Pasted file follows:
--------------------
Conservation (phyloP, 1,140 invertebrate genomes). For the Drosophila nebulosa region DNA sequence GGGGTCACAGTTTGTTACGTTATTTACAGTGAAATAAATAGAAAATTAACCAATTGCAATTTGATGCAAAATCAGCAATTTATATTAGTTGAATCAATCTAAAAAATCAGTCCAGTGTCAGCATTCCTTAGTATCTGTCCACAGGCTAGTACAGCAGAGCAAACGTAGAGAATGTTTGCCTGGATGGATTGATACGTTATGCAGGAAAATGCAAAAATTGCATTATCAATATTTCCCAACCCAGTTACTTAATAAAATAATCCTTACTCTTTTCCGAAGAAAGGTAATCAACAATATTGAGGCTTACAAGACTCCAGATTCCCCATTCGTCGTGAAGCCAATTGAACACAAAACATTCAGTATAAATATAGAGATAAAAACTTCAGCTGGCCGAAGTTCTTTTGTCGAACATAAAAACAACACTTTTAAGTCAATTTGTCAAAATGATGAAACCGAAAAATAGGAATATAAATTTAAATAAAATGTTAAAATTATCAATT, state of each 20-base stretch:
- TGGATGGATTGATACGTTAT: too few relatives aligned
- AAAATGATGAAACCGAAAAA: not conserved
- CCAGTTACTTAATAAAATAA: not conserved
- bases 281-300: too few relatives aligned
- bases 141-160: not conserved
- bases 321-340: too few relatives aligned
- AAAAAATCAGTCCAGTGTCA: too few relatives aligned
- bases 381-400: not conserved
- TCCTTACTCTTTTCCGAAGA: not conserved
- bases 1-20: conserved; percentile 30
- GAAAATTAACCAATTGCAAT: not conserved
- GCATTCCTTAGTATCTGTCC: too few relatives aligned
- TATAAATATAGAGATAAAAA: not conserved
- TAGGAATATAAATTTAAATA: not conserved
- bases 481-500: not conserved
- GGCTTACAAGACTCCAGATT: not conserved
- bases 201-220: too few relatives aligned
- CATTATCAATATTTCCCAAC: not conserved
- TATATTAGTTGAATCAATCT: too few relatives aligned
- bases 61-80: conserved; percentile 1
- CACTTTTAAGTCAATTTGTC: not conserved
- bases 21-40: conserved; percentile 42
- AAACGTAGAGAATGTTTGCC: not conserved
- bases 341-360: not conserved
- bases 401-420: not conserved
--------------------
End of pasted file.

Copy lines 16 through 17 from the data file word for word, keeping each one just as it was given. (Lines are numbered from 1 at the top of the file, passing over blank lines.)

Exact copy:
- bases 481-500: not conserved
- GGCTTACAAGACTCCAGATT: not conserved